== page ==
Acclaimed painter and sculptor Baya Mehieddine also, Nadia Ghanem finds, wrote short stories:
By Nadia Ghanem
“Le Grand Zoiseau”
Painter and sculptor Baya Mehieddine (1931-1998), born Fatima Haddad on December 12, 1931 in Bordj el Kiffan, is best remembered as a surrealist painter and self-taught artist who marked her time (and ours) with her bold-hued depictions of women and shape-shifting animals. We know little of her as a writer. But Baya in fact wrote at least one short tale, published in the gallery leaflet of her first exhibition in November 1947.
Baya’s first exhibition was held when she was very young, sixteen years of age, at the Galerie Maeght in Paris, a gallery that still exists today. To publicize and celebrate the event, a leaflet in eight sheets was produced, and a few copies remain in circulation. The precious pages showcase eight rare lithographies by Baya, and, rarer still, a short story by her called “Le Grand Zoiseau,” which I translate here as “The Great Great Big Bird.” The wording is difficult to convey in English for though it means “the big bird” it is written phonetically in the way children pronounce “the bird” in French, mistaking the singular article with the plural. Baya also used the title “Le grand zoiseau” for one of her paintings, pictured at right.
“Le Grand Zoiseau” narrates the story of a little girl who wants to marry, and, seeing her mother deny her the right, she takes matters into her own magic hands. The world depicted here is rooted in Kabyle/Amazigh tales and mythology. It features a pet dog able to drink nearly a whole river, pots moving when they are called, talking spit, and neighbours making clever plans when stricken with the diarrhea (I have always enjoyed Kabyle stories’ uninhibited approach to bodily functions and fluids). The story is also striking in its language. It irreverently plays with the frontiers of sentences, mixing the written and the spoken, and jumbling the order of words, to rewrite the rules of what gets written while remaining perfectly enjoyable and intelligible. It is this very style that I encountered in Aziz Chouaki’s first novel, titled Baya, rhapsodie algéroise (Baya, a rhapsody from Algiers) published in 2019 by Bleu Autour editions. I had not then understood his reference nor his inspiration.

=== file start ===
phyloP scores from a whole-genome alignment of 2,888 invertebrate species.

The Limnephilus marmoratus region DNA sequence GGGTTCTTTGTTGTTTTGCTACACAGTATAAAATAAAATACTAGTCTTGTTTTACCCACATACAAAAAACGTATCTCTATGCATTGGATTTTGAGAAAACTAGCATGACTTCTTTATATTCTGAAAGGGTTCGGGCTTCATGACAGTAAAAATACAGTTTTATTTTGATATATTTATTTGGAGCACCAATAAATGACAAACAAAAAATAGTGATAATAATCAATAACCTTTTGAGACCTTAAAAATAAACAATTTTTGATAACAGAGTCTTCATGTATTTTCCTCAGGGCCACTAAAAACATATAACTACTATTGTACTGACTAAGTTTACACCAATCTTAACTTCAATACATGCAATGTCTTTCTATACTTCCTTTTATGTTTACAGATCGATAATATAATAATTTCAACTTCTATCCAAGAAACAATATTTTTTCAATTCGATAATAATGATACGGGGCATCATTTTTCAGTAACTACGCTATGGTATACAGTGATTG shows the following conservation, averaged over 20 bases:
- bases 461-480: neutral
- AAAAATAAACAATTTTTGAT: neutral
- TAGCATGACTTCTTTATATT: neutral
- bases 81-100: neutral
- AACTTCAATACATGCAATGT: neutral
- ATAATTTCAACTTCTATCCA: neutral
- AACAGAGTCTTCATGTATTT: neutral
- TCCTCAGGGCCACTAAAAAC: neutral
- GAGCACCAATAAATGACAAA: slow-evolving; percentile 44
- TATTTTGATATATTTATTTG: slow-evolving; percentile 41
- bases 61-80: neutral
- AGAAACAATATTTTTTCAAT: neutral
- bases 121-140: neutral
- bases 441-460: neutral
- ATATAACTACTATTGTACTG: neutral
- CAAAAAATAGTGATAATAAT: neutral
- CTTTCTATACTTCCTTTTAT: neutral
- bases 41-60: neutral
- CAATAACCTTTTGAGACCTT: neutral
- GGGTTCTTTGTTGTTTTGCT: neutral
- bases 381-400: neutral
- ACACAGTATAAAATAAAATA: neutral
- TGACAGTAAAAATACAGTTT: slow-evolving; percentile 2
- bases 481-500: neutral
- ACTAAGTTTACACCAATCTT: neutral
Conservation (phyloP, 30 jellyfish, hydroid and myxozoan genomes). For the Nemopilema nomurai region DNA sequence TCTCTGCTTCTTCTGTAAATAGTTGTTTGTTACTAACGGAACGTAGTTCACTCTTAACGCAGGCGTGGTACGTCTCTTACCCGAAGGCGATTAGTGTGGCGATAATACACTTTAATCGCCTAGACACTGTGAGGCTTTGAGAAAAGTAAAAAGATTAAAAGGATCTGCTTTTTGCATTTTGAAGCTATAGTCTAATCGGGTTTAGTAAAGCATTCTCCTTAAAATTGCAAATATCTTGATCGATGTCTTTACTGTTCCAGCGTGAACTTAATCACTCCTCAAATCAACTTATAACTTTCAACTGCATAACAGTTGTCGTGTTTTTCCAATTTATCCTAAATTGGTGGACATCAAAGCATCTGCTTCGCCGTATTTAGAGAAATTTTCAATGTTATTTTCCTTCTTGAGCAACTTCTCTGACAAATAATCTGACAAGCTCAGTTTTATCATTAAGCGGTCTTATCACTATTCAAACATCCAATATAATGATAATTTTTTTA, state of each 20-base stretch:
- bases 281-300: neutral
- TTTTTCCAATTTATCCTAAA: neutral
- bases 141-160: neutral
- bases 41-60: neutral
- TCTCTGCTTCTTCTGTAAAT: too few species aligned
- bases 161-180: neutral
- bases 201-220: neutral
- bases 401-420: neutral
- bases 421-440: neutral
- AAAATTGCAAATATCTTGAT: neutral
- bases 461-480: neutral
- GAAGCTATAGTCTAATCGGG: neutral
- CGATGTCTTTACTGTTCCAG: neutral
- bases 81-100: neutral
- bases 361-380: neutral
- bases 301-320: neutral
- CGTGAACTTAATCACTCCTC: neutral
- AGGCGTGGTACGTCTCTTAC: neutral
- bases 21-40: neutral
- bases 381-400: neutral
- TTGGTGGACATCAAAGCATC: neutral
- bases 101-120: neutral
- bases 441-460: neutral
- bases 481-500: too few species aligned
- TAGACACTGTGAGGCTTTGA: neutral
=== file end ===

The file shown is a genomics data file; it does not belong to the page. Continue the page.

To remember them both, I am placing the story in a pot below, and letting my spit talk in the English language. The magic of my translation may not work, but yours can: others’ translations are welcome. The source can be found in the original leaflet here (PDF).
The Great Great Big Bird
By Baya Mahieddine
Translated by Nadia Ghanem
Once, there was a little girl, and her mother was rather mean. The little girl wanted to marry, but her mother didn’t want that.
So there comes a day when a Mister comes by, and this little girl, she hides him in a hole and covers him with the djifna dish. So now, in the evening, the mother comes in and says, “Someone’s come to visit.” “Oh no, oh no, Mama, no one,” says the little girl. The mother says: “We’ll put henna on everyone in the house.” The henna is brought, and in comes the little girl, and the little dog and the cat, the chickens, the rabbits, all the animals, although not the birds, but the boxes, the tadjin, and even the water jug and the sieve and the basket.
As for the djifna, it doesn’t want to budge—the Mister’s inside. The little girl says: “The djifna’s too old, she can’t walk.” She takes a bit of henna in her hand, and she returns the djifna to its corner.
When night arrives, she asks her mother, “When is it that you’ll sleep?” The mother tells her, “When the dogs, the cats, the goats, the donkey, and all the animals scream and when the house is red, I sleep.”
The little girl lays down with her mother and she does not sleep. Then, when it’s just like this—half morning, half not-morning—she hears all the animals, and the house is all red. She gets up and she spits near her mother’s head, and near her feet, and all around. She spits by the door, and she spits outside and everywhere.
The Mister and the little girl leave together. But the pestle is on the djifna. And it begins—ding dong—to make a noise to wake up the lady.